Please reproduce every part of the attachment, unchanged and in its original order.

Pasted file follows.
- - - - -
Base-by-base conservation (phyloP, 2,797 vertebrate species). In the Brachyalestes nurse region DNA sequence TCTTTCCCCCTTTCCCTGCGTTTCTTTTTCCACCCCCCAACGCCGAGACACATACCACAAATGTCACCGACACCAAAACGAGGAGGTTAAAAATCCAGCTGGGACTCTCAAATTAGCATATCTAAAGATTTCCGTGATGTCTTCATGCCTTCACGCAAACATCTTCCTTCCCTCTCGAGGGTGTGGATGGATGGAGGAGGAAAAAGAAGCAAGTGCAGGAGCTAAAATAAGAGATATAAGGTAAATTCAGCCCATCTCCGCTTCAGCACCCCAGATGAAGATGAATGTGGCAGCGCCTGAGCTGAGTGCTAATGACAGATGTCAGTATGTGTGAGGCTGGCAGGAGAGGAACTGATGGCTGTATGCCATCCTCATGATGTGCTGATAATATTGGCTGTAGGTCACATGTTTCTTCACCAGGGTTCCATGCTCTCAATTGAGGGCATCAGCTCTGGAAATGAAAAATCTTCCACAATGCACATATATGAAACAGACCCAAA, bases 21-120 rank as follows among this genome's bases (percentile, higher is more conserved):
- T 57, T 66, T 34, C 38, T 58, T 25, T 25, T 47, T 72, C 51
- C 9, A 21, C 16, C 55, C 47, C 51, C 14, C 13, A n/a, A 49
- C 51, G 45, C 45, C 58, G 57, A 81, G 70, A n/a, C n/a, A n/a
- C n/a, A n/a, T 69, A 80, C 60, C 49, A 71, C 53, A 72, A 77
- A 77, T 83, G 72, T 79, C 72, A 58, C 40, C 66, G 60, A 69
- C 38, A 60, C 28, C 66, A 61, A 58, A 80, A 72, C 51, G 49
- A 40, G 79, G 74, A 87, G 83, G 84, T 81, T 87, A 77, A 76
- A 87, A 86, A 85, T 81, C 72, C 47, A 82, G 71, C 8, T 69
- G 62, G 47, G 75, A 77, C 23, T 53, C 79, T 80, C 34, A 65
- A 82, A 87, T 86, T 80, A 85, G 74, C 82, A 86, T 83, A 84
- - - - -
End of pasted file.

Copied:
Base-by-base conservation (phyloP, 2,797 vertebrate species). In the Brachyalestes nurse region DNA sequence TCTTTCCCCCTTTCCCTGCGTTTCTTTTTCCACCCCCCAACGCCGAGACACATACCACAAATGTCACCGACACCAAAACGAGGAGGTTAAAAATCCAGCTGGGACTCTCAAATTAGCATATCTAAAGATTTCCGTGATGTCTTCATGCCTTCACGCAAACATCTTCCTTCCCTCTCGAGGGTGTGGATGGATGGAGGAGGAAAAAGAAGCAAGTGCAGGAGCTAAAATAAGAGATATAAGGTAAATTCAGCCCATCTCCGCTTCAGCACCCCAGATGAAGATGAATGTGGCAGCGCCTGAGCTGAGTGCTAATGACAGATGTCAGTATGTGTGAGGCTGGCAGGAGAGGAACTGATGGCTGTATGCCATCCTCATGATGTGCTGATAATATTGGCTGTAGGTCACATGTTTCTTCACCAGGGTTCCATGCTCTCAATTGAGGGCATCAGCTCTGGAAATGAAAAATCTTCCACAATGCACATATATGAAACAGACCCAAA, bases 21-120 rank as follows among this genome's bases (percentile, higher is more conserved):
- T 57, T 66, T 34, C 38, T 58, T 25, T 25, T 47, T 72, C 51
- C 9, A 21, C 16, C 55, C 47, C 51, C 14, C 13, A n/a, A 49
- C 51, G 45, C 45, C 58, G 57, A 81, G 70, A n/a, C n/a, A n/a
- C n/a, A n/a, T 69, A 80, C 60, C 49, A 71, C 53, A 72, A 77
- A 77, T 83, G 72, T 79, C 72, A 58, C 40, C 66, G 60, A 69
- C 38, A 60, C 28, C 66, A 61, A 58, A 80, A 72, C 51, G 49
- A 40, G 79, G 74, A 87, G 83, G 84, T 81, T 87, A 77, A 76
- A 87, A 86, A 85, T 81, C 72, C 47, A 82, G 71, C 8, T 69
- G 62, G 47, G 75, A 77, C 23, T 53, C 79, T 80, C 34, A 65
- A 82, A 87, T 86, T 80, A 85, G 74, C 82, A 86, T 83, A 84